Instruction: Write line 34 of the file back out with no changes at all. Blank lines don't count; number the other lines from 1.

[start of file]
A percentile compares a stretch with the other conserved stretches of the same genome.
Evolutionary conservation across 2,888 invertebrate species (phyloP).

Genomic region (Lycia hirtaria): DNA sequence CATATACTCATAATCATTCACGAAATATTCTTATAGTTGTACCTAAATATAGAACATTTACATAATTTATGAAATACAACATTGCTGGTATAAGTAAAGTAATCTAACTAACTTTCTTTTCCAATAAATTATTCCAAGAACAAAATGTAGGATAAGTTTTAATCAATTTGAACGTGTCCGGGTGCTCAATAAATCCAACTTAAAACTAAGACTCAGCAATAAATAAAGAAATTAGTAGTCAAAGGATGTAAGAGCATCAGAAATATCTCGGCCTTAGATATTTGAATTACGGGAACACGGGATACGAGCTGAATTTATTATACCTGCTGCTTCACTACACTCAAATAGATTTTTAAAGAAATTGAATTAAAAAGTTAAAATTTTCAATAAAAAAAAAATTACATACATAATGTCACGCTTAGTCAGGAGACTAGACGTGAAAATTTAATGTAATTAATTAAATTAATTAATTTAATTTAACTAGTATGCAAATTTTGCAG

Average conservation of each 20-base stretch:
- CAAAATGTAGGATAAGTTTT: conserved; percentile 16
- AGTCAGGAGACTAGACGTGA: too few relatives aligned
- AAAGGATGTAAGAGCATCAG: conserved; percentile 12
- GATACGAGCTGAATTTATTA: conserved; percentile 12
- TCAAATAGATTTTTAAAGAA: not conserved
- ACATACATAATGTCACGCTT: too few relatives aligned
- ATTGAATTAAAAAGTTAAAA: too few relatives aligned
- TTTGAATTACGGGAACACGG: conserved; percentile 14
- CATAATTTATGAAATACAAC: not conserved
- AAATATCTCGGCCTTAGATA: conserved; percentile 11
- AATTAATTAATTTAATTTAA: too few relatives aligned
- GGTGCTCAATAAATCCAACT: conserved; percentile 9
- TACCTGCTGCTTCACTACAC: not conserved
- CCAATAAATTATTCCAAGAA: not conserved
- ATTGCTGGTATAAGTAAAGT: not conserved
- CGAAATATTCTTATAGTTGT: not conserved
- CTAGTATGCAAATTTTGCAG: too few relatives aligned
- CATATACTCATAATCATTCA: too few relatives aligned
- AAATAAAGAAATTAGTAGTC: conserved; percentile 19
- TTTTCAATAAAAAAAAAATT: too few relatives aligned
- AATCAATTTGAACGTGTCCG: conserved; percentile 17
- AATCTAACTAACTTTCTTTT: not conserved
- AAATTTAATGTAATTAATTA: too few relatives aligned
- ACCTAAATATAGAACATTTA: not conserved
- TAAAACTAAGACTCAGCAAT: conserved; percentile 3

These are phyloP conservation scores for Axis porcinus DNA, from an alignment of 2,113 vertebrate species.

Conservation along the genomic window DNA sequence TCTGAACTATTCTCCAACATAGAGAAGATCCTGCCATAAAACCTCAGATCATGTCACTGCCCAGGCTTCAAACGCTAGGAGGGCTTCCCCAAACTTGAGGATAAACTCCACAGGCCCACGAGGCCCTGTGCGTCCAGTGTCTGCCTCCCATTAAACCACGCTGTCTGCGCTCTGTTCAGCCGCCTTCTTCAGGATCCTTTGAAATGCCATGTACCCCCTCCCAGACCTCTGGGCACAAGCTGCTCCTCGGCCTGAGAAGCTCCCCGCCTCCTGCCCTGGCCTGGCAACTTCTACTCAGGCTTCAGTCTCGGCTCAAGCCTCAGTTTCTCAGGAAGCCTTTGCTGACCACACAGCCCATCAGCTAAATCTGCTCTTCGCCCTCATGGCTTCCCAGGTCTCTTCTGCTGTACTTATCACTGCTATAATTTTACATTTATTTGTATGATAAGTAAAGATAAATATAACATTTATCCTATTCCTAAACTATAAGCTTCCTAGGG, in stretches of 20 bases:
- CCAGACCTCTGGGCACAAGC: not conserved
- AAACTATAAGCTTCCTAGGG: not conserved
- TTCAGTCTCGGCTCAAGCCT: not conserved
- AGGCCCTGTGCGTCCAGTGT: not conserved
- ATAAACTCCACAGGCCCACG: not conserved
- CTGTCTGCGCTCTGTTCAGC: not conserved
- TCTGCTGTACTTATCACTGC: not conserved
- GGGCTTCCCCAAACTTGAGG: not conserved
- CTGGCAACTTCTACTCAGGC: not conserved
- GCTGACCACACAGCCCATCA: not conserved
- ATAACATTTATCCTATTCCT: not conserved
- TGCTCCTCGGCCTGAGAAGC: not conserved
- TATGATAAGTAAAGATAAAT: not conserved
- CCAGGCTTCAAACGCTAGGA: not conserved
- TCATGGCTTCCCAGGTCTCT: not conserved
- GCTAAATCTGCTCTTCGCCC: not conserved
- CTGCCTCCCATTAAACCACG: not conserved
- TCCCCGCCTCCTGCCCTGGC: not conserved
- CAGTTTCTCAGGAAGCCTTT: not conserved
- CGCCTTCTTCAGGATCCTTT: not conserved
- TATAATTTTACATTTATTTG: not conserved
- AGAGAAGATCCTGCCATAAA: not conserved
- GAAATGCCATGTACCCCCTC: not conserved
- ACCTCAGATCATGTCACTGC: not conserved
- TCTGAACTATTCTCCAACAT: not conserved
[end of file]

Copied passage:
- TTCAGTCTCGGCTCAAGCCT: not conserved